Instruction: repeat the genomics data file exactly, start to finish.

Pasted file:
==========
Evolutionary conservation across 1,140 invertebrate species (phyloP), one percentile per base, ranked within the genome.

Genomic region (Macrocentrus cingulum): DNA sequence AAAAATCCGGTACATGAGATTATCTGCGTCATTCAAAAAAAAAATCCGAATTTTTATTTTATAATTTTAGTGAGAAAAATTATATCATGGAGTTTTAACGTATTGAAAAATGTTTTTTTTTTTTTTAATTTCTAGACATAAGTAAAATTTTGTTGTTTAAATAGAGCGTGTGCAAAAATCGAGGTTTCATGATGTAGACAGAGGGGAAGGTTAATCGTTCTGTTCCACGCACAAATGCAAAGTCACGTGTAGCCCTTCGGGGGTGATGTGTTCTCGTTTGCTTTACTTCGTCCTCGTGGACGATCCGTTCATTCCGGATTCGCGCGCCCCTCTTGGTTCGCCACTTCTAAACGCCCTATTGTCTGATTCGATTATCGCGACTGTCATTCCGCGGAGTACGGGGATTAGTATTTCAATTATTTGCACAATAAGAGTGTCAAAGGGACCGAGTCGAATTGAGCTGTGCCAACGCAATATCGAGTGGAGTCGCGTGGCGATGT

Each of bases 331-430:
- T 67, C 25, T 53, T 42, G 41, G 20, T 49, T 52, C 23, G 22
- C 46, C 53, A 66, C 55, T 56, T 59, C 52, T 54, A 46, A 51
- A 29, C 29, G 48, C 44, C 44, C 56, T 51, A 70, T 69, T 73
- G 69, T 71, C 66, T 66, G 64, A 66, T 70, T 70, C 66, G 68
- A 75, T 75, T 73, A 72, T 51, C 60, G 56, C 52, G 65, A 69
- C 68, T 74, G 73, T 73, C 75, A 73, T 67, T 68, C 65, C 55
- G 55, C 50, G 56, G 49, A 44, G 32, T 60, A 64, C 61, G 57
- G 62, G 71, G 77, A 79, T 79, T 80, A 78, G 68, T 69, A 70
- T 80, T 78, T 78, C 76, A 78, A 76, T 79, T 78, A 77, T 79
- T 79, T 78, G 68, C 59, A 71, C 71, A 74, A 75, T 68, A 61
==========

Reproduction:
Evolutionary conservation across 1,140 invertebrate species (phyloP), one percentile per base, ranked within the genome.

Genomic region (Macrocentrus cingulum): DNA sequence AAAAATCCGGTACATGAGATTATCTGCGTCATTCAAAAAAAAAATCCGAATTTTTATTTTATAATTTTAGTGAGAAAAATTATATCATGGAGTTTTAACGTATTGAAAAATGTTTTTTTTTTTTTTAATTTCTAGACATAAGTAAAATTTTGTTGTTTAAATAGAGCGTGTGCAAAAATCGAGGTTTCATGATGTAGACAGAGGGGAAGGTTAATCGTTCTGTTCCACGCACAAATGCAAAGTCACGTGTAGCCCTTCGGGGGTGATGTGTTCTCGTTTGCTTTACTTCGTCCTCGTGGACGATCCGTTCATTCCGGATTCGCGCGCCCCTCTTGGTTCGCCACTTCTAAACGCCCTATTGTCTGATTCGATTATCGCGACTGTCATTCCGCGGAGTACGGGGATTAGTATTTCAATTATTTGCACAATAAGAGTGTCAAAGGGACCGAGTCGAATTGAGCTGTGCCAACGCAATATCGAGTGGAGTCGCGTGGCGATGT

Each of bases 331-430:
- T 67, C 25, T 53, T 42, G 41, G 20, T 49, T 52, C 23, G 22
- C 46, C 53, A 66, C 55, T 56, T 59, C 52, T 54, A 46, A 51
- A 29, C 29, G 48, C 44, C 44, C 56, T 51, A 70, T 69, T 73
- G 69, T 71, C 66, T 66, G 64, A 66, T 70, T 70, C 66, G 68
- A 75, T 75, T 73, A 72, T 51, C 60, G 56, C 52, G 65, A 69
- C 68, T 74, G 73, T 73, C 75, A 73, T 67, T 68, C 65, C 55
- G 55, C 50, G 56, G 49, A 44, G 32, T 60, A 64, C 61, G 57
- G 62, G 71, G 77, A 79, T 79, T 80, A 78, G 68, T 69, A 70
- T 80, T 78, T 78, C 76, A 78, A 76, T 79, T 78, A 77, T 79
- T 79, T 78, G 68, C 59, A 71, C 71, A 74, A 75, T 68, A 61